The Nashville Tree Foundation recognized one of Belmont’s biggest and oldest trees, the White Ash located on the west side of the maintenance building near the Foutch Alumni House, as one of 53 winners from this year’s Big Old Tree Contest. Belmont’s White Ash is approximately 80 years old.
Ash trees are facing a threat across the country from the Emerald Ash Borer, an invasive beetle species that is killing these trees at a rapid rate. Ash trees were once quite plentiful, and Belmont is taking preventative measures to ensure the trees will be around for many years to come.
“Belmont is committed to preserving and protecting one of our most precious resources: our trees. Over the past 20 years we have significantly increased our awareness in tree health with certified arborist inspections, routine pruning, subsurface and deep root fertilization, borer treatment and new construction protection,” said Belmont Horticulturist Mary Weber.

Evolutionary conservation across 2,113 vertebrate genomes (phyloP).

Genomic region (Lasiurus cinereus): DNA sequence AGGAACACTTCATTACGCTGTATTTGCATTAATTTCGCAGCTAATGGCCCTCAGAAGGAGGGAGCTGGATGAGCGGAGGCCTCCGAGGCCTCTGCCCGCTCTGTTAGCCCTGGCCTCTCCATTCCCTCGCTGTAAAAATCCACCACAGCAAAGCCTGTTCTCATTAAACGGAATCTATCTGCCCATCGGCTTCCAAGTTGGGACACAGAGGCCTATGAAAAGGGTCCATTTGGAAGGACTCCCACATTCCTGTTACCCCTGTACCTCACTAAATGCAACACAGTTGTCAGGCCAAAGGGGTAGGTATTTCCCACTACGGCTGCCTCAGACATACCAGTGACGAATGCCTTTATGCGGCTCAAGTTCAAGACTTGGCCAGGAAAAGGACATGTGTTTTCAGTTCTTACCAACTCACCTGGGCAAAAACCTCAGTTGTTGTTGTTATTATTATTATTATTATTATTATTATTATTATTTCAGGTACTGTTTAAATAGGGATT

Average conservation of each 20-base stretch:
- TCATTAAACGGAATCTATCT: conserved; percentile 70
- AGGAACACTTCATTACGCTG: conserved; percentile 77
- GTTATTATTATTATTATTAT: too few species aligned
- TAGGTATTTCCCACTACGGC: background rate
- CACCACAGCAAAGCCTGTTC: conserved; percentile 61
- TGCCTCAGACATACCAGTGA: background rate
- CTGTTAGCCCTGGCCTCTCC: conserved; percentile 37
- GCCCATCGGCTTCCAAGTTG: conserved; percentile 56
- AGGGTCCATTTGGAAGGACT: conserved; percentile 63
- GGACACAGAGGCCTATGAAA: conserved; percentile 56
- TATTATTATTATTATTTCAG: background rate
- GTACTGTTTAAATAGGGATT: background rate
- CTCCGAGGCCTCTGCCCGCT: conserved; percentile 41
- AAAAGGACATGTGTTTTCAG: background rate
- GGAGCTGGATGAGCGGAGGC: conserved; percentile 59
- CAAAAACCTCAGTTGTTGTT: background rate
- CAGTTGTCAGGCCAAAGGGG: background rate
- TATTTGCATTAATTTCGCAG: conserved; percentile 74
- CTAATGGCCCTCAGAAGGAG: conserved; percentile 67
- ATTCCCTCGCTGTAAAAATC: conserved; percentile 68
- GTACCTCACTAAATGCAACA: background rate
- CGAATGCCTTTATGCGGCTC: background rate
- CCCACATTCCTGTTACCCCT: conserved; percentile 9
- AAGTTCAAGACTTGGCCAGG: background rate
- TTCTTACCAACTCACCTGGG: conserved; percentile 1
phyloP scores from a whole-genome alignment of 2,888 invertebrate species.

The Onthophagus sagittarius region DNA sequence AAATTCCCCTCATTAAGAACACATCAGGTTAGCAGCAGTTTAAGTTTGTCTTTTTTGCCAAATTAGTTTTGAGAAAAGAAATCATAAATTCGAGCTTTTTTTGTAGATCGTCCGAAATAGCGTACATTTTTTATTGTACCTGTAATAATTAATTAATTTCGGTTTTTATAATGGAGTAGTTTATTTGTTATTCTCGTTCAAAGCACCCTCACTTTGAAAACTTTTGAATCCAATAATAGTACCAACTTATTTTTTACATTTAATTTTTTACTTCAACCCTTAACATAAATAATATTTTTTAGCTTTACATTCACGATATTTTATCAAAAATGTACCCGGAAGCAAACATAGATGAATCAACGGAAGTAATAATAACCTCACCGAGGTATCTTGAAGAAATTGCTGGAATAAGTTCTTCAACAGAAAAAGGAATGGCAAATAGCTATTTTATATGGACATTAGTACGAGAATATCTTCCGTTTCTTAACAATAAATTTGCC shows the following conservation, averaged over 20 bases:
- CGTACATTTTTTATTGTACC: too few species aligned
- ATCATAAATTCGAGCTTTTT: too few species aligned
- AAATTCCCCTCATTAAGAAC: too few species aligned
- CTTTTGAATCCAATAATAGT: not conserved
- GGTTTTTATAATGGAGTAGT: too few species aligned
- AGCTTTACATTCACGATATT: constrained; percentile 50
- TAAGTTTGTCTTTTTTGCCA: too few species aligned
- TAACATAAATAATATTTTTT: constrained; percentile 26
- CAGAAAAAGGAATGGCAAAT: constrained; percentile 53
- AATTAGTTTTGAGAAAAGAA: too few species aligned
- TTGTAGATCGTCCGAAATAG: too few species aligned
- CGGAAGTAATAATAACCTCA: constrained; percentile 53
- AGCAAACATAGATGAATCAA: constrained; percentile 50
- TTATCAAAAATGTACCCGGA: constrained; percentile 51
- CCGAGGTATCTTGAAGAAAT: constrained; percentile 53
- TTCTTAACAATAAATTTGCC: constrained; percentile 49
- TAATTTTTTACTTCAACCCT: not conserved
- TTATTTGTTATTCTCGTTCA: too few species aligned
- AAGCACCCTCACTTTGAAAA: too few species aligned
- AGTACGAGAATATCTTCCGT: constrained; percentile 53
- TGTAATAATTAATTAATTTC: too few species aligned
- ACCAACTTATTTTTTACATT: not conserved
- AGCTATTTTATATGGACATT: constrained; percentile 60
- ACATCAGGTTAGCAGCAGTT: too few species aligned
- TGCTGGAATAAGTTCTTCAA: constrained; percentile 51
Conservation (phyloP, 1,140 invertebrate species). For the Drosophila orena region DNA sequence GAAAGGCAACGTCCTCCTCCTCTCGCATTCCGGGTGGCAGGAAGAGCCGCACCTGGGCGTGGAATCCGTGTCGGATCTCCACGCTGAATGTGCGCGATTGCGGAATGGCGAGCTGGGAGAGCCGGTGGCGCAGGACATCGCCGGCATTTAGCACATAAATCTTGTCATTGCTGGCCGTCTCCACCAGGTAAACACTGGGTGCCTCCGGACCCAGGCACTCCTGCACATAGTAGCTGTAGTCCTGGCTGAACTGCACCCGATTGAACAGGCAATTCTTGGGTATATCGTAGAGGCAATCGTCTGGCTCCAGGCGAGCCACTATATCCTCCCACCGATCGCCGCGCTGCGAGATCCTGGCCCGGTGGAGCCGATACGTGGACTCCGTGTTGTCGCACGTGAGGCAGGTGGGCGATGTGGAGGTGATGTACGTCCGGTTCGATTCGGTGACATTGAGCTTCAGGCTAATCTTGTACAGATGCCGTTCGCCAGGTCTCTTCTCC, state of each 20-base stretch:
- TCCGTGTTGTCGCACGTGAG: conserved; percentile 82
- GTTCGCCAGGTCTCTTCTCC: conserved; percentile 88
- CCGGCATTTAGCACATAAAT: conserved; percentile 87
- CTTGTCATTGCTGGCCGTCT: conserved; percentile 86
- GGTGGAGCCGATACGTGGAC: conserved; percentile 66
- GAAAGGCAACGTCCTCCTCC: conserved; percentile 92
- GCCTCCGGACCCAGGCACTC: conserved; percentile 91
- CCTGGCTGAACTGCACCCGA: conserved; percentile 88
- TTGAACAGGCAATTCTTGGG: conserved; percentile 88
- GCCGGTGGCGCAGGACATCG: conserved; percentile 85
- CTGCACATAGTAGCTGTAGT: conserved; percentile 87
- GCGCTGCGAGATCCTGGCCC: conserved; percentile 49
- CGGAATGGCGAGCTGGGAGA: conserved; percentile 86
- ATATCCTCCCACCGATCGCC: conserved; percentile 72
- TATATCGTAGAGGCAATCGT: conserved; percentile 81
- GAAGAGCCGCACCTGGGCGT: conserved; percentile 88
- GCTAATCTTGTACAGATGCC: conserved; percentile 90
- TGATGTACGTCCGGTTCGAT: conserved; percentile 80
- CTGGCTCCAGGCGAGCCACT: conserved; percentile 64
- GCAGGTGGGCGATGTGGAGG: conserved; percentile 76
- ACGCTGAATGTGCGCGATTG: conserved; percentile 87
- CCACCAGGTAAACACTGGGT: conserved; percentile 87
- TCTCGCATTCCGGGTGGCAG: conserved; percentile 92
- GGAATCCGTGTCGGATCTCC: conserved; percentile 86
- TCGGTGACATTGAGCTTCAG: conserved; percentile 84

This is not the first time Belmont’s trees have been recognized, as the Hackberry near the Bell Tower, approximately 125 years old, was a big winner in 2009. The more than 200-year-old Mulberry in front of Fidelity, the 150-year-old Magnolia near Gabhart and the 150-year-old Gingko Biloba beside the Leu Art building were also winners in 1990. However, this year’s winner coincides with Belmont’s recent Conservation Covenant, Tree Campus USA recognition and 2012 official Arboretum status.
The Nashville Tree Foundation seeks to preserve and enhance Nashville’s urban forest by educating the public, planting trees in urban areas and identifying the oldest and biggest trees in Davidson County. Since its founding in 1986, the foundation has added more than 10,000 trees to the Nashville’s landscape and named 25 arboretums.
For images of all of Belmont’s recognized trees, click here.